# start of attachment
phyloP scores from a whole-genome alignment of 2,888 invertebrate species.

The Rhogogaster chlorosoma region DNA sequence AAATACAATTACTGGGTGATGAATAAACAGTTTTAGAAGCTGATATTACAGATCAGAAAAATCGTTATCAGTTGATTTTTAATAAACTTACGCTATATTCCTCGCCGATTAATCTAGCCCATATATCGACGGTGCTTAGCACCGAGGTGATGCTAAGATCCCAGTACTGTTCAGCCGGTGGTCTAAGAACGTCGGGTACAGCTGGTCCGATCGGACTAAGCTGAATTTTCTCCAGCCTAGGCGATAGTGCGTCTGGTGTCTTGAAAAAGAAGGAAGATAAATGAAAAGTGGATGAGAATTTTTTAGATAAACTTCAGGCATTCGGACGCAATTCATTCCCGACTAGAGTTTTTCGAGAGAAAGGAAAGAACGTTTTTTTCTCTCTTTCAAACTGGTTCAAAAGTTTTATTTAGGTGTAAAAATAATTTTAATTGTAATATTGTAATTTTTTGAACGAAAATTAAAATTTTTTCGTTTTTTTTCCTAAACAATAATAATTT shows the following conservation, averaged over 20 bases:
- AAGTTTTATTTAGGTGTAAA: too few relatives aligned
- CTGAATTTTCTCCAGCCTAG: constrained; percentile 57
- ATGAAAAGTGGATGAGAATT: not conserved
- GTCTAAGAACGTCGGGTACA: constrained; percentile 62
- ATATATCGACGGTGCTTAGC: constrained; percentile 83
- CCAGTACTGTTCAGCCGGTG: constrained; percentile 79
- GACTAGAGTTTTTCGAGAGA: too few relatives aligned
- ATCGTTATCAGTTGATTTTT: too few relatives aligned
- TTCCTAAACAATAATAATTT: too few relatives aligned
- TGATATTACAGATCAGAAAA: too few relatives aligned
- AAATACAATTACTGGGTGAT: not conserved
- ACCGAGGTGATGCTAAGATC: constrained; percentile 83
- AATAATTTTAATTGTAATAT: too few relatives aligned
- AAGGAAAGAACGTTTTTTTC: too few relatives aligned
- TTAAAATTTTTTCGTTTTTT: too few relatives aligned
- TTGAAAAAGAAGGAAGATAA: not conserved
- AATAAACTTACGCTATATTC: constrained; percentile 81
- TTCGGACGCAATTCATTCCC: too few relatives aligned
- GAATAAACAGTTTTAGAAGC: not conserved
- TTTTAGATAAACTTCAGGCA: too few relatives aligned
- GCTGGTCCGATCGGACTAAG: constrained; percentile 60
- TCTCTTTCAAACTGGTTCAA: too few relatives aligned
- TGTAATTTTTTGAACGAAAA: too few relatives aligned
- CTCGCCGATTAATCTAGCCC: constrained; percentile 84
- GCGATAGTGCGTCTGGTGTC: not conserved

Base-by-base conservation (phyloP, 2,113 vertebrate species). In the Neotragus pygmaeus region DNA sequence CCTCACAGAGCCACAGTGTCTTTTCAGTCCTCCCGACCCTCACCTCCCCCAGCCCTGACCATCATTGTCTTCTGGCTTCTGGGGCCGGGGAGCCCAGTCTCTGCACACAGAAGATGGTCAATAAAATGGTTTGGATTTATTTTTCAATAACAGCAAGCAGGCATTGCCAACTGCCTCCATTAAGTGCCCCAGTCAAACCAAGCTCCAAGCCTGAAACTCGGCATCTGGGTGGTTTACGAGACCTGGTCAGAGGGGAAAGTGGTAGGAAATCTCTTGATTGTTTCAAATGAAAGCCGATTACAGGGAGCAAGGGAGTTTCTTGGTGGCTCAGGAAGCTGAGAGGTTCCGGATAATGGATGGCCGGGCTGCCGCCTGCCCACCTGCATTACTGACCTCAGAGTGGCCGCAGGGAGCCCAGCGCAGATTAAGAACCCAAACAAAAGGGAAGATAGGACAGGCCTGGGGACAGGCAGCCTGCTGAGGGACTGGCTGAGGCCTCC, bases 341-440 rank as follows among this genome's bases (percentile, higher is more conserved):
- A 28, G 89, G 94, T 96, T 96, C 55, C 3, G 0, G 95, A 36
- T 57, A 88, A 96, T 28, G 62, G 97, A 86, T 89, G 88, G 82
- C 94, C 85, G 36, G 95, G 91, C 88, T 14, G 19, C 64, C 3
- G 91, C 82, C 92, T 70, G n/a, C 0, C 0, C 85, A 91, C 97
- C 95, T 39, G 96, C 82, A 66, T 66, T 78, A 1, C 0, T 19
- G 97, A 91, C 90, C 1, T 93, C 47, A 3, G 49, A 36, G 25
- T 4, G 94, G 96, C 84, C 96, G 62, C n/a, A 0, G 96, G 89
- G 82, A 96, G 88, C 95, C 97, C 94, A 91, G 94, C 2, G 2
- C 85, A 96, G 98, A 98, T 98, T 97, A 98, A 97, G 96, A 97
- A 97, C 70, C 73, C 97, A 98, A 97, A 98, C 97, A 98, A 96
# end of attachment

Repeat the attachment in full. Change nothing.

phyloP scores from a whole-genome alignment of 2,888 invertebrate species.

The Rhogogaster chlorosoma region DNA sequence AAATACAATTACTGGGTGATGAATAAACAGTTTTAGAAGCTGATATTACAGATCAGAAAAATCGTTATCAGTTGATTTTTAATAAACTTACGCTATATTCCTCGCCGATTAATCTAGCCCATATATCGACGGTGCTTAGCACCGAGGTGATGCTAAGATCCCAGTACTGTTCAGCCGGTGGTCTAAGAACGTCGGGTACAGCTGGTCCGATCGGACTAAGCTGAATTTTCTCCAGCCTAGGCGATAGTGCGTCTGGTGTCTTGAAAAAGAAGGAAGATAAATGAAAAGTGGATGAGAATTTTTTAGATAAACTTCAGGCATTCGGACGCAATTCATTCCCGACTAGAGTTTTTCGAGAGAAAGGAAAGAACGTTTTTTTCTCTCTTTCAAACTGGTTCAAAAGTTTTATTTAGGTGTAAAAATAATTTTAATTGTAATATTGTAATTTTTTGAACGAAAATTAAAATTTTTTCGTTTTTTTTCCTAAACAATAATAATTT shows the following conservation, averaged over 20 bases:
- AAGTTTTATTTAGGTGTAAA: too few relatives aligned
- CTGAATTTTCTCCAGCCTAG: constrained; percentile 57
- ATGAAAAGTGGATGAGAATT: not conserved
- GTCTAAGAACGTCGGGTACA: constrained; percentile 62
- ATATATCGACGGTGCTTAGC: constrained; percentile 83
- CCAGTACTGTTCAGCCGGTG: constrained; percentile 79
- GACTAGAGTTTTTCGAGAGA: too few relatives aligned
- ATCGTTATCAGTTGATTTTT: too few relatives aligned
- TTCCTAAACAATAATAATTT: too few relatives aligned
- TGATATTACAGATCAGAAAA: too few relatives aligned
- AAATACAATTACTGGGTGAT: not conserved
- ACCGAGGTGATGCTAAGATC: constrained; percentile 83
- AATAATTTTAATTGTAATAT: too few relatives aligned
- AAGGAAAGAACGTTTTTTTC: too few relatives aligned
- TTAAAATTTTTTCGTTTTTT: too few relatives aligned
- TTGAAAAAGAAGGAAGATAA: not conserved
- AATAAACTTACGCTATATTC: constrained; percentile 81
- TTCGGACGCAATTCATTCCC: too few relatives aligned
- GAATAAACAGTTTTAGAAGC: not conserved
- TTTTAGATAAACTTCAGGCA: too few relatives aligned
- GCTGGTCCGATCGGACTAAG: constrained; percentile 60
- TCTCTTTCAAACTGGTTCAA: too few relatives aligned
- TGTAATTTTTTGAACGAAAA: too few relatives aligned
- CTCGCCGATTAATCTAGCCC: constrained; percentile 84
- GCGATAGTGCGTCTGGTGTC: not conserved

Base-by-base conservation (phyloP, 2,113 vertebrate species). In the Neotragus pygmaeus region DNA sequence CCTCACAGAGCCACAGTGTCTTTTCAGTCCTCCCGACCCTCACCTCCCCCAGCCCTGACCATCATTGTCTTCTGGCTTCTGGGGCCGGGGAGCCCAGTCTCTGCACACAGAAGATGGTCAATAAAATGGTTTGGATTTATTTTTCAATAACAGCAAGCAGGCATTGCCAACTGCCTCCATTAAGTGCCCCAGTCAAACCAAGCTCCAAGCCTGAAACTCGGCATCTGGGTGGTTTACGAGACCTGGTCAGAGGGGAAAGTGGTAGGAAATCTCTTGATTGTTTCAAATGAAAGCCGATTACAGGGAGCAAGGGAGTTTCTTGGTGGCTCAGGAAGCTGAGAGGTTCCGGATAATGGATGGCCGGGCTGCCGCCTGCCCACCTGCATTACTGACCTCAGAGTGGCCGCAGGGAGCCCAGCGCAGATTAAGAACCCAAACAAAAGGGAAGATAGGACAGGCCTGGGGACAGGCAGCCTGCTGAGGGACTGGCTGAGGCCTCC, bases 341-440 rank as follows among this genome's bases (percentile, higher is more conserved):
- A 28, G 89, G 94, T 96, T 96, C 55, C 3, G 0, G 95, A 36
- T 57, A 88, A 96, T 28, G 62, G 97, A 86, T 89, G 88, G 82
- C 94, C 85, G 36, G 95, G 91, C 88, T 14, G 19, C 64, C 3
- G 91, C 82, C 92, T 70, G n/a, C 0, C 0, C 85, A 91, C 97
- C 95, T 39, G 96, C 82, A 66, T 66, T 78, A 1, C 0, T 19
- G 97, A 91, C 90, C 1, T 93, C 47, A 3, G 49, A 36, G 25
- T 4, G 94, G 96, C 84, C 96, G 62, C n/a, A 0, G 96, G 89
- G 82, A 96, G 88, C 95, C 97, C 94, A 91, G 94, C 2, G 2
- C 85, A 96, G 98, A 98, T 98, T 97, A 98, A 97, G 96, A 97
- A 97, C 70, C 73, C 97, A 98, A 97, A 98, C 97, A 98, A 96